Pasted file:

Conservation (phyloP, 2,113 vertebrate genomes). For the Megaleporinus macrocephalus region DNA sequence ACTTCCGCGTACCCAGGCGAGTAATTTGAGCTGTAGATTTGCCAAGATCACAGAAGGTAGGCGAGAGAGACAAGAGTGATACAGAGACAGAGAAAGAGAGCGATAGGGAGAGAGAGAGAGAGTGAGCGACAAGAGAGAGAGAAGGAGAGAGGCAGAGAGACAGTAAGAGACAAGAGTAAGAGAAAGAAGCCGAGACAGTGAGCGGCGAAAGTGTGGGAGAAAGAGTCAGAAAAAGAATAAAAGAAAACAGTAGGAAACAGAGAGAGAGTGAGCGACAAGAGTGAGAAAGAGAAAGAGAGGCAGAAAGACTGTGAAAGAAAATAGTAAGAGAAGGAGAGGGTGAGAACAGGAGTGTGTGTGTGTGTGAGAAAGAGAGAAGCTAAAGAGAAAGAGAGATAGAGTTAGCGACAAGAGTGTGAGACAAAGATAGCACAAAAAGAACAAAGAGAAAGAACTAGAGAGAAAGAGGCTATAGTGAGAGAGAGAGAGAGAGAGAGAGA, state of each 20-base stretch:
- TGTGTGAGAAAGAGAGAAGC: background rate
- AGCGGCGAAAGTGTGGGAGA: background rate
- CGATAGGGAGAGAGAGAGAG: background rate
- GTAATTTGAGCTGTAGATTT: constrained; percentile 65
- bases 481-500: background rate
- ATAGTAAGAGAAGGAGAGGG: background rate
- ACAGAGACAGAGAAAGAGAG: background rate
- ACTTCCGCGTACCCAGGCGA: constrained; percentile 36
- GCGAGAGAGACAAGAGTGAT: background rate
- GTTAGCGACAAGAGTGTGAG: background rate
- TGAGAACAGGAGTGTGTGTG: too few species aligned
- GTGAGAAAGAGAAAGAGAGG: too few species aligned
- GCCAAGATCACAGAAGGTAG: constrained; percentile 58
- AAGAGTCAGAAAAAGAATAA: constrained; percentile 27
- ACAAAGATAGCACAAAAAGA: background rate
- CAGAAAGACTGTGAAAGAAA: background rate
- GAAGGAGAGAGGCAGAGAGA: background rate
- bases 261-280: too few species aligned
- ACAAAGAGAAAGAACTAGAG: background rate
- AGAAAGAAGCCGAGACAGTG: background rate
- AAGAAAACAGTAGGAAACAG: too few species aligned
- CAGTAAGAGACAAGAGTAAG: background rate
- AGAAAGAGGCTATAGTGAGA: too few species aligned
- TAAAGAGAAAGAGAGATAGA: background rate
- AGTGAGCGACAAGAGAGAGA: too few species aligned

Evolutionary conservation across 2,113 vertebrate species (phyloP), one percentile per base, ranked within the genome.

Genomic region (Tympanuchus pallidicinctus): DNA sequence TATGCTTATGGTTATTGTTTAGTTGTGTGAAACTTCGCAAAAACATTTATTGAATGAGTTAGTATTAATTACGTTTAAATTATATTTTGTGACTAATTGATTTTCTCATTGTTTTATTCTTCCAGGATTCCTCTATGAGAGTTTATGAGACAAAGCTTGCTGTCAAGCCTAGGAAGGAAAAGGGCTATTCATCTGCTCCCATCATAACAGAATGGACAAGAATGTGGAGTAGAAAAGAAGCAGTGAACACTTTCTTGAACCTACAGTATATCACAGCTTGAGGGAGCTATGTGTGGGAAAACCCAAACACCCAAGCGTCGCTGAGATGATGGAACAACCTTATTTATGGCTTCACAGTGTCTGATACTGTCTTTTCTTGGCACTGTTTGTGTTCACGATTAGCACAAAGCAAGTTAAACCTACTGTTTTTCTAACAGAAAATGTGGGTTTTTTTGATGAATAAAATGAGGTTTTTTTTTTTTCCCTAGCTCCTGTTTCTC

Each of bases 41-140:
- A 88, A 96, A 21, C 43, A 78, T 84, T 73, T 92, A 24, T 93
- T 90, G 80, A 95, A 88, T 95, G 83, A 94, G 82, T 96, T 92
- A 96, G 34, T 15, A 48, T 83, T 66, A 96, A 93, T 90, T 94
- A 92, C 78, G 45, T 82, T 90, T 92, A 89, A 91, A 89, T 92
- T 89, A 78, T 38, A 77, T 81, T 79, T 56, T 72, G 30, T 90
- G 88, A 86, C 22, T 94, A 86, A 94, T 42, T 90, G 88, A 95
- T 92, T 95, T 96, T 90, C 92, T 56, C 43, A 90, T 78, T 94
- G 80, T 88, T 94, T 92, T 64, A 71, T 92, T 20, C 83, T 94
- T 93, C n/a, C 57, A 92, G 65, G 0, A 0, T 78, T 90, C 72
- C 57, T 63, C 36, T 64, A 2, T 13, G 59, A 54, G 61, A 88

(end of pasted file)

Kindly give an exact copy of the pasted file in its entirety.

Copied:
Conservation (phyloP, 2,113 vertebrate genomes). For the Megaleporinus macrocephalus region DNA sequence ACTTCCGCGTACCCAGGCGAGTAATTTGAGCTGTAGATTTGCCAAGATCACAGAAGGTAGGCGAGAGAGACAAGAGTGATACAGAGACAGAGAAAGAGAGCGATAGGGAGAGAGAGAGAGAGTGAGCGACAAGAGAGAGAGAAGGAGAGAGGCAGAGAGACAGTAAGAGACAAGAGTAAGAGAAAGAAGCCGAGACAGTGAGCGGCGAAAGTGTGGGAGAAAGAGTCAGAAAAAGAATAAAAGAAAACAGTAGGAAACAGAGAGAGAGTGAGCGACAAGAGTGAGAAAGAGAAAGAGAGGCAGAAAGACTGTGAAAGAAAATAGTAAGAGAAGGAGAGGGTGAGAACAGGAGTGTGTGTGTGTGTGAGAAAGAGAGAAGCTAAAGAGAAAGAGAGATAGAGTTAGCGACAAGAGTGTGAGACAAAGATAGCACAAAAAGAACAAAGAGAAAGAACTAGAGAGAAAGAGGCTATAGTGAGAGAGAGAGAGAGAGAGAGAGA, state of each 20-base stretch:
- TGTGTGAGAAAGAGAGAAGC: background rate
- AGCGGCGAAAGTGTGGGAGA: background rate
- CGATAGGGAGAGAGAGAGAG: background rate
- GTAATTTGAGCTGTAGATTT: constrained; percentile 65
- bases 481-500: background rate
- ATAGTAAGAGAAGGAGAGGG: background rate
- ACAGAGACAGAGAAAGAGAG: background rate
- ACTTCCGCGTACCCAGGCGA: constrained; percentile 36
- GCGAGAGAGACAAGAGTGAT: background rate
- GTTAGCGACAAGAGTGTGAG: background rate
- TGAGAACAGGAGTGTGTGTG: too few species aligned
- GTGAGAAAGAGAAAGAGAGG: too few species aligned
- GCCAAGATCACAGAAGGTAG: constrained; percentile 58
- AAGAGTCAGAAAAAGAATAA: constrained; percentile 27
- ACAAAGATAGCACAAAAAGA: background rate
- CAGAAAGACTGTGAAAGAAA: background rate
- GAAGGAGAGAGGCAGAGAGA: background rate
- bases 261-280: too few species aligned
- ACAAAGAGAAAGAACTAGAG: background rate
- AGAAAGAAGCCGAGACAGTG: background rate
- AAGAAAACAGTAGGAAACAG: too few species aligned
- CAGTAAGAGACAAGAGTAAG: background rate
- AGAAAGAGGCTATAGTGAGA: too few species aligned
- TAAAGAGAAAGAGAGATAGA: background rate
- AGTGAGCGACAAGAGAGAGA: too few species aligned

Evolutionary conservation across 2,113 vertebrate species (phyloP), one percentile per base, ranked within the genome.

Genomic region (Tympanuchus pallidicinctus): DNA sequence TATGCTTATGGTTATTGTTTAGTTGTGTGAAACTTCGCAAAAACATTTATTGAATGAGTTAGTATTAATTACGTTTAAATTATATTTTGTGACTAATTGATTTTCTCATTGTTTTATTCTTCCAGGATTCCTCTATGAGAGTTTATGAGACAAAGCTTGCTGTCAAGCCTAGGAAGGAAAAGGGCTATTCATCTGCTCCCATCATAACAGAATGGACAAGAATGTGGAGTAGAAAAGAAGCAGTGAACACTTTCTTGAACCTACAGTATATCACAGCTTGAGGGAGCTATGTGTGGGAAAACCCAAACACCCAAGCGTCGCTGAGATGATGGAACAACCTTATTTATGGCTTCACAGTGTCTGATACTGTCTTTTCTTGGCACTGTTTGTGTTCACGATTAGCACAAAGCAAGTTAAACCTACTGTTTTTCTAACAGAAAATGTGGGTTTTTTTGATGAATAAAATGAGGTTTTTTTTTTTTCCCTAGCTCCTGTTTCTC

Each of bases 41-140:
- A 88, A 96, A 21, C 43, A 78, T 84, T 73, T 92, A 24, T 93
- T 90, G 80, A 95, A 88, T 95, G 83, A 94, G 82, T 96, T 92
- A 96, G 34, T 15, A 48, T 83, T 66, A 96, A 93, T 90, T 94
- A 92, C 78, G 45, T 82, T 90, T 92, A 89, A 91, A 89, T 92
- T 89, A 78, T 38, A 77, T 81, T 79, T 56, T 72, G 30, T 90
- G 88, A 86, C 22, T 94, A 86, A 94, T 42, T 90, G 88, A 95
- T 92, T 95, T 96, T 90, C 92, T 56, C 43, A 90, T 78, T 94
- G 80, T 88, T 94, T 92, T 64, A 71, T 92, T 20, C 83, T 94
- T 93, C n/a, C 57, A 92, G 65, G 0, A 0, T 78, T 90, C 72
- C 57, T 63, C 36, T 64, A 2, T 13, G 59, A 54, G 61, A 88